There’s a lot to love about having your posts syndicated. More visibility. More reach. More traffic. More influence. More social sharing.
Same goes for writing guest blog posts – if content marketing is your strategy, mastering website selection for where to place that content is essential. Otherwise, you’ll be creating content, but not results.
If you are a public relations professional, post syndication and guest posting are absolutely critical tools in building digital influence for your clients.
But not all blogs are created equal. There are times when syndication does more harm than good, or when it doesn’t move the needle at all.
Here are a few useful lessons that I’ve learned:
1. Be uber picky in matching audience to goal. If the blog, e-zine or content publisher website doesn’t reach your target audience, then why bother? It may bring you some bumps in visibility, but it won’t bring you revenue or new business unless you have chosen with a strategy in mind.
If your goal is new business, don’t automatically look for syndication or guest blog post opportunities in your industry, look at where THEY hang out. Your prospects.
If your goal is building an author platform, go where your potential readers are.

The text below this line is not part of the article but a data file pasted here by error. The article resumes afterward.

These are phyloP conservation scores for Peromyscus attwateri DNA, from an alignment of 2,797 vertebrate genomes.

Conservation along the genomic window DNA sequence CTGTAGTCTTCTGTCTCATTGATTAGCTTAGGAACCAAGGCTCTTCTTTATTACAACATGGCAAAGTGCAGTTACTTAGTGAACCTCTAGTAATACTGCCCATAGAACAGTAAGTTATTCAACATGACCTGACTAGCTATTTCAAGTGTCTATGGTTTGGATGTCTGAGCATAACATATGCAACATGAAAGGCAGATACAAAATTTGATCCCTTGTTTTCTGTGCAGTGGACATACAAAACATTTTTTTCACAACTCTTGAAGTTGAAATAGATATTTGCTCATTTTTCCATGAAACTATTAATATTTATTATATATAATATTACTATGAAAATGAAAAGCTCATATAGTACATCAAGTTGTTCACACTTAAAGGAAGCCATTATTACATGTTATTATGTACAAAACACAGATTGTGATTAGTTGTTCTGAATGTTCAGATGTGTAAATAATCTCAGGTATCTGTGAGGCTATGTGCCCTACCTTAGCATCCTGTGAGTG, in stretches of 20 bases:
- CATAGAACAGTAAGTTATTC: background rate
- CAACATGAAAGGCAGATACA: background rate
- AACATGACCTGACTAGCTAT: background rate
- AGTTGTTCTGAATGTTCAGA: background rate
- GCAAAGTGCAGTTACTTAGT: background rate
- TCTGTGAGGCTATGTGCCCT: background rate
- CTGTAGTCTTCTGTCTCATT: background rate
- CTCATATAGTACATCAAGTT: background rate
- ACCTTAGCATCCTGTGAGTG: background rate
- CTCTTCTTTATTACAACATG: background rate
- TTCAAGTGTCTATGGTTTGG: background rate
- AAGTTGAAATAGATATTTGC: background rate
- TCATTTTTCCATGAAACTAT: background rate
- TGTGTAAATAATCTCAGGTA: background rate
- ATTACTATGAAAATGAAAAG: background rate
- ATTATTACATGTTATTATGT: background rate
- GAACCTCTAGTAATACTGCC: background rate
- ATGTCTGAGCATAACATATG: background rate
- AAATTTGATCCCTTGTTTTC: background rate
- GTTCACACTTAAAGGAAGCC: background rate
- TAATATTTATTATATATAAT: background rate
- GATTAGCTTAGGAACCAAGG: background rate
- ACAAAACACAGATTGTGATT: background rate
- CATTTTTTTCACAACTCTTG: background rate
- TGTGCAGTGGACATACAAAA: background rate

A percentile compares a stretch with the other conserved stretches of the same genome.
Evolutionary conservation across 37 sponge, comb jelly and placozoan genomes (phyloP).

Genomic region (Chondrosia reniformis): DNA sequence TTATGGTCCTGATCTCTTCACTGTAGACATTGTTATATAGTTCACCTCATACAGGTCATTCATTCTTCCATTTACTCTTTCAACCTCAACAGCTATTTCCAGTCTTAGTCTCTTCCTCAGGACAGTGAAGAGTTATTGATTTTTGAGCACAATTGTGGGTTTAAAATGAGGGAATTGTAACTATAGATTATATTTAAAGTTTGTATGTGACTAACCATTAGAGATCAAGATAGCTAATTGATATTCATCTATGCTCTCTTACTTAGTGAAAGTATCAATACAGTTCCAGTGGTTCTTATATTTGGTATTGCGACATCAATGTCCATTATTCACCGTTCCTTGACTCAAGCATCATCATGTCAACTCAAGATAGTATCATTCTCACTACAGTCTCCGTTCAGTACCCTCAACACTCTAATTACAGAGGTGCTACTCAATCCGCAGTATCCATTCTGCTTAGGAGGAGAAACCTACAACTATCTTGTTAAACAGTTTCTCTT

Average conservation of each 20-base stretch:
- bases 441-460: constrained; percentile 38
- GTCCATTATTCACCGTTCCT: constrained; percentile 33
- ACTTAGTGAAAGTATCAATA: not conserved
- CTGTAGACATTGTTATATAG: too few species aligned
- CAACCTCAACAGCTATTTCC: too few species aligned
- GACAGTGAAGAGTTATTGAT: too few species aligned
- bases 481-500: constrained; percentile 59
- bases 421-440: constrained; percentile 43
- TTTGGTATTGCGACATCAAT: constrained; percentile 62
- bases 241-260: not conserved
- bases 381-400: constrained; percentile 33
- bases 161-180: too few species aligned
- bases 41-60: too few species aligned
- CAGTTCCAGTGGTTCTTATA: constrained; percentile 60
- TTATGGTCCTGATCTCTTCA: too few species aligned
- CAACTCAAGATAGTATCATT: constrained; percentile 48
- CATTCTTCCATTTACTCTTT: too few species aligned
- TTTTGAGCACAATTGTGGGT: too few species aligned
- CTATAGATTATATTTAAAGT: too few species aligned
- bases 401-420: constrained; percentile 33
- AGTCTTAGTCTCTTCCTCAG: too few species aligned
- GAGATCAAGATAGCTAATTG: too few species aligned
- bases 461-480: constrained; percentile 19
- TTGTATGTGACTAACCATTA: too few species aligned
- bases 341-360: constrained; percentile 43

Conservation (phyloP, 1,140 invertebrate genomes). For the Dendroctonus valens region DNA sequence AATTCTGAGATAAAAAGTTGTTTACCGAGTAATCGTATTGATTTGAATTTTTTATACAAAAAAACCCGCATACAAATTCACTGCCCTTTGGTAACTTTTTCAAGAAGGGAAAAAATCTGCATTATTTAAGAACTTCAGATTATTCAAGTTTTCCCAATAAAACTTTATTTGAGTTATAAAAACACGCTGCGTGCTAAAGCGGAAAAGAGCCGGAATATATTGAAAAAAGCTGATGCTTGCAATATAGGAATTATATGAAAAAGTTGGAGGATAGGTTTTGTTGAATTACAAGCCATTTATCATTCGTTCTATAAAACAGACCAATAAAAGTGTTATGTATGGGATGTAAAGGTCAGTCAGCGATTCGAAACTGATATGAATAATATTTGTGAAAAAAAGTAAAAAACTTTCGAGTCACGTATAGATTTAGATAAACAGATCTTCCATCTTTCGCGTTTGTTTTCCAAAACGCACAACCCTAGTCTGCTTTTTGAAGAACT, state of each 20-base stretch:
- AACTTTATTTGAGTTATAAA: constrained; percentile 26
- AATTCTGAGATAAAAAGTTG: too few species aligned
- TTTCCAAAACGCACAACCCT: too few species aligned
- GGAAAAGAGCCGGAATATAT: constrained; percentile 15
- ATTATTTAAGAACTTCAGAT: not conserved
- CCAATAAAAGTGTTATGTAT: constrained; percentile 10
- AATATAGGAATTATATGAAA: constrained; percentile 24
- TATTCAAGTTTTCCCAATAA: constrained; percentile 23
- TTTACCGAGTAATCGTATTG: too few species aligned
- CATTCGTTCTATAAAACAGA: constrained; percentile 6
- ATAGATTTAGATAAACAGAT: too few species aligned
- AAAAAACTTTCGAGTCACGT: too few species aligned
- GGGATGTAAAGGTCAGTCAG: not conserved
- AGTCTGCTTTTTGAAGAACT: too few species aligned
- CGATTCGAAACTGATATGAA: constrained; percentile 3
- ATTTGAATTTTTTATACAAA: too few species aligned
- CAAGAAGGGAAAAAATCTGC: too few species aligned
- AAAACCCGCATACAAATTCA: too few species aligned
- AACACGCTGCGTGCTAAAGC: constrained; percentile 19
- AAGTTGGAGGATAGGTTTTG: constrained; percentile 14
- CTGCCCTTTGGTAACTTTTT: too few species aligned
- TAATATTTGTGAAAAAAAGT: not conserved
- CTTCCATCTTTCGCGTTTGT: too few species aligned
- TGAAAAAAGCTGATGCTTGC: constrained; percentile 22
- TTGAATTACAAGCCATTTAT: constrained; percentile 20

Syndication isn’t always helpful. Make sure their audience aligns with your goals.
2. Look at how their share buttons work. Share one of their posts and look at how it is handled. If the publication only has their own Twitter handle in the tweet content that the share buttons generate, not the author’s handle, they are getting credit for the article, but it won’t do much for your own visibility. It makes them look good, not you. It will not help you gain influence. You might get a few subscribers to your own blog or some new followers, but the end benefit might be slim.
If they DO include the author handle, rejoice. This might be a fantastic placement opportunity for you.
Including author Twitter handles in the share button copy is of MAJOR importance.
If they don’t, be sure and ask if they can before you move on. Then, don’t assume they will remember. Remind them with each post.
3. Make sure it won’t cause duplicate content penalties from Google. If you aren’t an SEO brainiac who can look at the HTML code and figure it out yourself, ask how they ensure their authors don’t end up with SEO penalties for duplicate content. If it is a post syndication opportunity, then they will be publishing your copy verbatim, so you want to know how it will impact your own blog. The last thing you want is to cannibalize your own website because Google isn’t happy with how this is handled, and you aren’t credited as the original source. Ask. If you don’t know, ask.
I certainly don’t have all the answers, but these three things I know are true. Any lessons you’d care to share?